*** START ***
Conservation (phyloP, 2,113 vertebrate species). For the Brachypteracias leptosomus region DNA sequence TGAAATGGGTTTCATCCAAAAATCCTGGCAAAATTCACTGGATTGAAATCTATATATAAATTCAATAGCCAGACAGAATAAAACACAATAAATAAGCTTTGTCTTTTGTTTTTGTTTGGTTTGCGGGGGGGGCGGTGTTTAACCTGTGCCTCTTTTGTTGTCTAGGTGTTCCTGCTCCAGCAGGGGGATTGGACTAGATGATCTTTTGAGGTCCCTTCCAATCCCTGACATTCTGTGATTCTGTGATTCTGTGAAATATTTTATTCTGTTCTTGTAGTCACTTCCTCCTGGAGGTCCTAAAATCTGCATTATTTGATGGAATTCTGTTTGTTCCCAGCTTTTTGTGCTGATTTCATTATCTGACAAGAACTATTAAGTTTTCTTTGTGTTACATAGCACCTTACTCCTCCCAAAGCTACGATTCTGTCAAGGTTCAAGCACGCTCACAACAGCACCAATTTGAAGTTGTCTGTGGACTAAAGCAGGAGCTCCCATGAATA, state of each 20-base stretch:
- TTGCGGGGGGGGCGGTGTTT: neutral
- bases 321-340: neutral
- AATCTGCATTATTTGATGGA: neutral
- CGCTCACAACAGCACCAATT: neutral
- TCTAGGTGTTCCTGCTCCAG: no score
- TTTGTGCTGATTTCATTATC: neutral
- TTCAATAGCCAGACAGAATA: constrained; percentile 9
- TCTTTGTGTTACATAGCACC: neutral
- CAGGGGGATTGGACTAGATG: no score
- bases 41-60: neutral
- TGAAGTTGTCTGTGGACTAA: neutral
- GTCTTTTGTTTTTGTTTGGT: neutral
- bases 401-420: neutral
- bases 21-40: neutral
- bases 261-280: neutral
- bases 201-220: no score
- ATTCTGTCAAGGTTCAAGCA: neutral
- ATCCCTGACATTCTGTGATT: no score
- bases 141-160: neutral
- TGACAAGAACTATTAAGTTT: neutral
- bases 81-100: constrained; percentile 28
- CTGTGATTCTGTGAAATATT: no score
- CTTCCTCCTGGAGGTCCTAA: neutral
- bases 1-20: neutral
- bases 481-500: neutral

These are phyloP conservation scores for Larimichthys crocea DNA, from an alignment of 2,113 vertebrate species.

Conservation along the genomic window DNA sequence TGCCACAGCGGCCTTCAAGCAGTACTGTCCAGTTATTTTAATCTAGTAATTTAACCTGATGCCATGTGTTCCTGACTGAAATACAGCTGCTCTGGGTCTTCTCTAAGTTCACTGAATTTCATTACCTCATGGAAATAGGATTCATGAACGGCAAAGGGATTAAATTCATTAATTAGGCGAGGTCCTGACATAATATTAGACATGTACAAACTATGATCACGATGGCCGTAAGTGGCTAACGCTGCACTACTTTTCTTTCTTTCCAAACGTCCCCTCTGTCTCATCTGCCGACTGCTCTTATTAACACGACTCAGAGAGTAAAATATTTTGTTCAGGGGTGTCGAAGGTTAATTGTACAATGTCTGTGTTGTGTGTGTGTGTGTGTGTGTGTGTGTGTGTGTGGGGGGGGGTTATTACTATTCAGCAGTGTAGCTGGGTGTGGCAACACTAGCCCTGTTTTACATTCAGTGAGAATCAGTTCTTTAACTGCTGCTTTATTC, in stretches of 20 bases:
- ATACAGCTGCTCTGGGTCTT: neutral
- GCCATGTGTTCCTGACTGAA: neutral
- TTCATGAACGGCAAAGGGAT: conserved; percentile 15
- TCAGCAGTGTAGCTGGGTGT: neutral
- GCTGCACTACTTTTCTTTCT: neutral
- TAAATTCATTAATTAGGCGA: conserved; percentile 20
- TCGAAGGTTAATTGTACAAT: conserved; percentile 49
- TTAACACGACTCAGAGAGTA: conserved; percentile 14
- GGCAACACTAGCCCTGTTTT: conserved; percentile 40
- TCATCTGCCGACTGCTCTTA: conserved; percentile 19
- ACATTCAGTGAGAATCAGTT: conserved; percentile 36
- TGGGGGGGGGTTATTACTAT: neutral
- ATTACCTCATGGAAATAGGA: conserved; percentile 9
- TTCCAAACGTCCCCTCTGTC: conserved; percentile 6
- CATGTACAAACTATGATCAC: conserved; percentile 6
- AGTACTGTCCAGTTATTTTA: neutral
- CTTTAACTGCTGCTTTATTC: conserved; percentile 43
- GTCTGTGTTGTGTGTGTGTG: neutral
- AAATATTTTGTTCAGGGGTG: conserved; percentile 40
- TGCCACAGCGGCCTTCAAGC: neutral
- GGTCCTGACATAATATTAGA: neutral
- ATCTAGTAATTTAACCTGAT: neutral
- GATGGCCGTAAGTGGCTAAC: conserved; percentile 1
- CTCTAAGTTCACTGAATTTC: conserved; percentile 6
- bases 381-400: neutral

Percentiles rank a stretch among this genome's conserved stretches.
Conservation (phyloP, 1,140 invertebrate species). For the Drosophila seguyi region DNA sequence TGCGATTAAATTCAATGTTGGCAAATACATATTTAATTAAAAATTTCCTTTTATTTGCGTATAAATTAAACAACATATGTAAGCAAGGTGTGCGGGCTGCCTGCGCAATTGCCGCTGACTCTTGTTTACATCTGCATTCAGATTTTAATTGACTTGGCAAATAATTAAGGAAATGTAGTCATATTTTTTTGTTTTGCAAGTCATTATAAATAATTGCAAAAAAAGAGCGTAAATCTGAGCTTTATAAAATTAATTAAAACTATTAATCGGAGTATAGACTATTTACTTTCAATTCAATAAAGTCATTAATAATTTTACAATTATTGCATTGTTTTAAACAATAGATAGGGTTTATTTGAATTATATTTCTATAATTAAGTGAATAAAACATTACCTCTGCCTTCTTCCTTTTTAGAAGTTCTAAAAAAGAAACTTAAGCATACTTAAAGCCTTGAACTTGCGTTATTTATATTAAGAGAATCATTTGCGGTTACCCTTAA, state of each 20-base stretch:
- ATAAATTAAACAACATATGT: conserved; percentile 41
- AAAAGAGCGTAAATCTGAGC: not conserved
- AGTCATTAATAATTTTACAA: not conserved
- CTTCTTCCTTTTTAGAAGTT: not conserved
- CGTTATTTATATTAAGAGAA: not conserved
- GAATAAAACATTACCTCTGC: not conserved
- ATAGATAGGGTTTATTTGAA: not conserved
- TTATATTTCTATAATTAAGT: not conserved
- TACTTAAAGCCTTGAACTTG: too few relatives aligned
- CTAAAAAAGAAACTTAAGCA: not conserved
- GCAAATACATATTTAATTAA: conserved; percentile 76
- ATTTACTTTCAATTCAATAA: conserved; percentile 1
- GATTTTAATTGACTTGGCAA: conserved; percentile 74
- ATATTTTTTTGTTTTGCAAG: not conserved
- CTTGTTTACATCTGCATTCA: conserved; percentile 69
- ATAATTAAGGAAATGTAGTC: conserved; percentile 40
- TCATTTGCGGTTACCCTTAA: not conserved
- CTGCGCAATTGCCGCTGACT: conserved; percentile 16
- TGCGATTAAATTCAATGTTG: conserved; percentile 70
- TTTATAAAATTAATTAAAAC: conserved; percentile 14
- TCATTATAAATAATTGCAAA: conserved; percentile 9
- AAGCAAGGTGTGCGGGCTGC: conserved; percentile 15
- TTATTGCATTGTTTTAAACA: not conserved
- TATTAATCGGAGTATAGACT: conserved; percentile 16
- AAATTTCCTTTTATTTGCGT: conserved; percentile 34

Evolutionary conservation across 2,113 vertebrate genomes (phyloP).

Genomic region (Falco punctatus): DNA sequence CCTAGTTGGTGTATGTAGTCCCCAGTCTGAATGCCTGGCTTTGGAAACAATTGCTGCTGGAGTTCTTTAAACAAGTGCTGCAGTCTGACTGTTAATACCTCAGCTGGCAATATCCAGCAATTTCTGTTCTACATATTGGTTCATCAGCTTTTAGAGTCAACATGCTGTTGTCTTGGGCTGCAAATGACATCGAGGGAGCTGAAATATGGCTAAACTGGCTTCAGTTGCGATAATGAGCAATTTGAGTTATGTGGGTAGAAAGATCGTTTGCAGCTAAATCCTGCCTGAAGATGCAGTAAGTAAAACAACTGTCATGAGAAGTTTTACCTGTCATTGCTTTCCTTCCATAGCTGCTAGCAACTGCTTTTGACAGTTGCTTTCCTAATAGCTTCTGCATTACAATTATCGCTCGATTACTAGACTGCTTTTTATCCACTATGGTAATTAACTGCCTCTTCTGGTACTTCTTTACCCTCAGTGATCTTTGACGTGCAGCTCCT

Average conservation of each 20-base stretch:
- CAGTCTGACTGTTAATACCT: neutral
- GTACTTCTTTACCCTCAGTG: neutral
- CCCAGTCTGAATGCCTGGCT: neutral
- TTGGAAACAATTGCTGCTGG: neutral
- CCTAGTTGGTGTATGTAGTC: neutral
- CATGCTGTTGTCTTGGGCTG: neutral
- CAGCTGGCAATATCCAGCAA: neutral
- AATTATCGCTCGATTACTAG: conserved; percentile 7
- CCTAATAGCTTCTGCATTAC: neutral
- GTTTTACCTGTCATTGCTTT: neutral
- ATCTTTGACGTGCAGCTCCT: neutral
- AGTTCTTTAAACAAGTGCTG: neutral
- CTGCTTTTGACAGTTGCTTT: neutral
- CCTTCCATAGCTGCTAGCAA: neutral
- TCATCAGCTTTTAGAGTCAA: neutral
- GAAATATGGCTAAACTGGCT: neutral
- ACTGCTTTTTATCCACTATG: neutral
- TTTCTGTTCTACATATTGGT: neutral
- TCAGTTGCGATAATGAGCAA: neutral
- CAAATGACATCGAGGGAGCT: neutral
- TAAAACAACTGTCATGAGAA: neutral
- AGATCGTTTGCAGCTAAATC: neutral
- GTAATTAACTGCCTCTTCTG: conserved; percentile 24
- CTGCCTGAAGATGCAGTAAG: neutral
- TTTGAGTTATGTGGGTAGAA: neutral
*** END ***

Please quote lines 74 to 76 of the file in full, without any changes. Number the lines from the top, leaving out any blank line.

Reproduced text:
- TGCGATTAAATTCAATGTTG: conserved; percentile 70
- TTTATAAAATTAATTAAAAC: conserved; percentile 14
- TCATTATAAATAATTGCAAA: conserved; percentile 9